A little more than a year ago this time, the 2016 January-February thematic issue of the Horn of Africa Bulletin (HAB) addressed the issues of countering violent extremism and policy responses to these problems at the national and regional level. Preventing/Countering Violent Extremism (P/CVE) is not only an emerging and topical policy agenda and sphere of programmatic interventions, but also a vast and complex research agenda for academia, civil society and government agencies. P/CVE programmatic interventions are garnering momentum, support and resources across the world, a state of affairs also reflected in the Horn of Africa (the Horn).
Gaps in concepts
The concept of P/CVE is bedevilled by multiple conceptual gaps and contradictions. Countering Violent Extremism (CVE) is often distinguished from Counter Terrorism (CT) and/or Counter Insurgency (COIN) with CVE being understood as encompassing softer approaches, many critics believe that in practice the lines between CVE, CT and COIN are often blurred. Some of the foundational terms associated with P/CVE are contested, a key instance being the concept of ‘violent extremism’. An issue that raises greater perplexity is the lack of consensus over the precise relationship between ‘radicalisation’ and violent extremism.
The majority of experts and analysts also question the utility of focusing on the role of ideology in terms of violent extremism arguing that there is little empirical basis for the role of ideology. Instead an emphasis on ideology can have the effect of stigmatising and stereotyping communities as a whole
Lack of Consensus in Definitions
A key takeaway is the lack of consensus on some of the foundational definitions and concepts associated with CVE practices. The evidentiary basis for much of what constitutes effective CVE programming is at best flimsy or worse, non-existent. However, the growing topicality of violent extremism as a policy issue and the expansion of resources devoted to CVE, has meant that a growing number of governments, donors and civil-society actors are supporting and engaging in CVE projects. This is occurring in spite of the multiple gaps and weaknesses that still characterise much of the thinking and practice of CVE alluded to in the earlier paragraphs.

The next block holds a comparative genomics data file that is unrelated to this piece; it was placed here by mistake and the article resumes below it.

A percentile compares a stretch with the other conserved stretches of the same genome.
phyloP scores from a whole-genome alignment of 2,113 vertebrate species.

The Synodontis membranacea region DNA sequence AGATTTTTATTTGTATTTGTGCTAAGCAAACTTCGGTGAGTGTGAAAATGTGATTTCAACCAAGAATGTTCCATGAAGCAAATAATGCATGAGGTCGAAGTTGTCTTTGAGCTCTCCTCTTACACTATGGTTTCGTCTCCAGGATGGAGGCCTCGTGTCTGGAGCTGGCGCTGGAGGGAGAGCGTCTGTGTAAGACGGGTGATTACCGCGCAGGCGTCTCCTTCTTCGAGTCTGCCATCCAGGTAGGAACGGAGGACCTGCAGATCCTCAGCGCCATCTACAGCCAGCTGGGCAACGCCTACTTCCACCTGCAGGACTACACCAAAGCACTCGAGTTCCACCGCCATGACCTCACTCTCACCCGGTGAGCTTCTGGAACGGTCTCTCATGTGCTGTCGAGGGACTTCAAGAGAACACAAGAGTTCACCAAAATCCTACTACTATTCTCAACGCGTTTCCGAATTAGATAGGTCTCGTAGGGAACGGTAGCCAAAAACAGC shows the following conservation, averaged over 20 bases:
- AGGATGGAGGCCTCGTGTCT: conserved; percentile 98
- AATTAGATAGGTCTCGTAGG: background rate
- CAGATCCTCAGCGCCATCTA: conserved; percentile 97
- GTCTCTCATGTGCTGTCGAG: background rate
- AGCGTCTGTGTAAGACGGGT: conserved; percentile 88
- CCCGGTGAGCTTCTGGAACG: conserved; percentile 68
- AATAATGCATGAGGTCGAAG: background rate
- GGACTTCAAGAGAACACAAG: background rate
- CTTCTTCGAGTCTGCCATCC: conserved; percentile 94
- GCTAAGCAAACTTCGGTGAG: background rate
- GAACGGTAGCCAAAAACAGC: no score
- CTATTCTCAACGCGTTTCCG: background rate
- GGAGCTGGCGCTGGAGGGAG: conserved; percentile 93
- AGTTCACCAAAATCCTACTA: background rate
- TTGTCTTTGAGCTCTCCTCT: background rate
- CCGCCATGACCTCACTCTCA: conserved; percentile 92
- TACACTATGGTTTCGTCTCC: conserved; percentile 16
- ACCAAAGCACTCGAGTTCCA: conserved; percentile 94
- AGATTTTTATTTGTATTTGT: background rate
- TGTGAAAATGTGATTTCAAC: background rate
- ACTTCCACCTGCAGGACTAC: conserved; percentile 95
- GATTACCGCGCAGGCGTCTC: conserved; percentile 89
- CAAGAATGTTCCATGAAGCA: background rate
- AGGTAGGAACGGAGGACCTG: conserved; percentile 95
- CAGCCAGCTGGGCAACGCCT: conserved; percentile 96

Current Discourse and Emerging Issues
The upcoming July-August 2017 thematic issue of the HAB will in general terms address the current state of CVE discourse and programming in the Horn. It seeks to be forward looking, paying attention to emerging issues, shifts at the conceptual and also level of practice in terms of discussions and research on violent extremism and CVE. It also seeks contributions that focus on some of the gaps and issues mentioned earlier from the perspective of practitioners, academics, and policy actors, and suggest policy options.
MORE | Read the full Concept Note of the upcoming issue
CATCH UP | Read the 2016 January-February CVE themed issue of the Horn of Africa Bulletin (HAB)
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